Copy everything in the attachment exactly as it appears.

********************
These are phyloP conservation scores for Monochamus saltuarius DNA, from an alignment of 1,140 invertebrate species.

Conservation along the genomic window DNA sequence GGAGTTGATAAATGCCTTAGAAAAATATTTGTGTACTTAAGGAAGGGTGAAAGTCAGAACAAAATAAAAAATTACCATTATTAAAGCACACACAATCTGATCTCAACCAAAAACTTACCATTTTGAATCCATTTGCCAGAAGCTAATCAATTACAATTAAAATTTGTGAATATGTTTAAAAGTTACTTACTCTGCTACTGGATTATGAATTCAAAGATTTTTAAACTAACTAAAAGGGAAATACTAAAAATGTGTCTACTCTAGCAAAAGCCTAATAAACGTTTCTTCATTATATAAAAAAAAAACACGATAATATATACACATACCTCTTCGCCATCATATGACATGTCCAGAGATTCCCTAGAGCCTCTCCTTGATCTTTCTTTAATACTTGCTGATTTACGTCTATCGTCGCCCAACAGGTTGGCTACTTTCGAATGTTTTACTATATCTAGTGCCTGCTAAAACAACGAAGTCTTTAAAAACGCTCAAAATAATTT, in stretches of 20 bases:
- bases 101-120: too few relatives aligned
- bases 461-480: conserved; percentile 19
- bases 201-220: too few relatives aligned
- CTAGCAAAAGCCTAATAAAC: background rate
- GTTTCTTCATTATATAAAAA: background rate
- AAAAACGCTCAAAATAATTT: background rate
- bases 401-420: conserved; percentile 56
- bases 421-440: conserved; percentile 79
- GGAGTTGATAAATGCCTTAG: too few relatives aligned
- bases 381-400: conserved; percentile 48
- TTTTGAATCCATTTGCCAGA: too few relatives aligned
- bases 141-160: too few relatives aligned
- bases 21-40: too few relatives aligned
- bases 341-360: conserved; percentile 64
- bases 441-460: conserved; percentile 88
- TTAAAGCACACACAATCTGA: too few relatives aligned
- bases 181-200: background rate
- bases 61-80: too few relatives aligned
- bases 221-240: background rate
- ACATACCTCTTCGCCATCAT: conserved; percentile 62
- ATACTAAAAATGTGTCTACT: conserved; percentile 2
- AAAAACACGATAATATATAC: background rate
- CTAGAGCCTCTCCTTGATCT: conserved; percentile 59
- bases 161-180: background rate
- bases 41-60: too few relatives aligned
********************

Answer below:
These are phyloP conservation scores for Monochamus saltuarius DNA, from an alignment of 1,140 invertebrate species.

Conservation along the genomic window DNA sequence GGAGTTGATAAATGCCTTAGAAAAATATTTGTGTACTTAAGGAAGGGTGAAAGTCAGAACAAAATAAAAAATTACCATTATTAAAGCACACACAATCTGATCTCAACCAAAAACTTACCATTTTGAATCCATTTGCCAGAAGCTAATCAATTACAATTAAAATTTGTGAATATGTTTAAAAGTTACTTACTCTGCTACTGGATTATGAATTCAAAGATTTTTAAACTAACTAAAAGGGAAATACTAAAAATGTGTCTACTCTAGCAAAAGCCTAATAAACGTTTCTTCATTATATAAAAAAAAAACACGATAATATATACACATACCTCTTCGCCATCATATGACATGTCCAGAGATTCCCTAGAGCCTCTCCTTGATCTTTCTTTAATACTTGCTGATTTACGTCTATCGTCGCCCAACAGGTTGGCTACTTTCGAATGTTTTACTATATCTAGTGCCTGCTAAAACAACGAAGTCTTTAAAAACGCTCAAAATAATTT, in stretches of 20 bases:
- bases 101-120: too few relatives aligned
- bases 461-480: conserved; percentile 19
- bases 201-220: too few relatives aligned
- CTAGCAAAAGCCTAATAAAC: background rate
- GTTTCTTCATTATATAAAAA: background rate
- AAAAACGCTCAAAATAATTT: background rate
- bases 401-420: conserved; percentile 56
- bases 421-440: conserved; percentile 79
- GGAGTTGATAAATGCCTTAG: too few relatives aligned
- bases 381-400: conserved; percentile 48
- TTTTGAATCCATTTGCCAGA: too few relatives aligned
- bases 141-160: too few relatives aligned
- bases 21-40: too few relatives aligned
- bases 341-360: conserved; percentile 64
- bases 441-460: conserved; percentile 88
- TTAAAGCACACACAATCTGA: too few relatives aligned
- bases 181-200: background rate
- bases 61-80: too few relatives aligned
- bases 221-240: background rate
- ACATACCTCTTCGCCATCAT: conserved; percentile 62
- ATACTAAAAATGTGTCTACT: conserved; percentile 2
- AAAAACACGATAATATATAC: background rate
- CTAGAGCCTCTCCTTGATCT: conserved; percentile 59
- bases 161-180: background rate
- bases 41-60: too few relatives aligned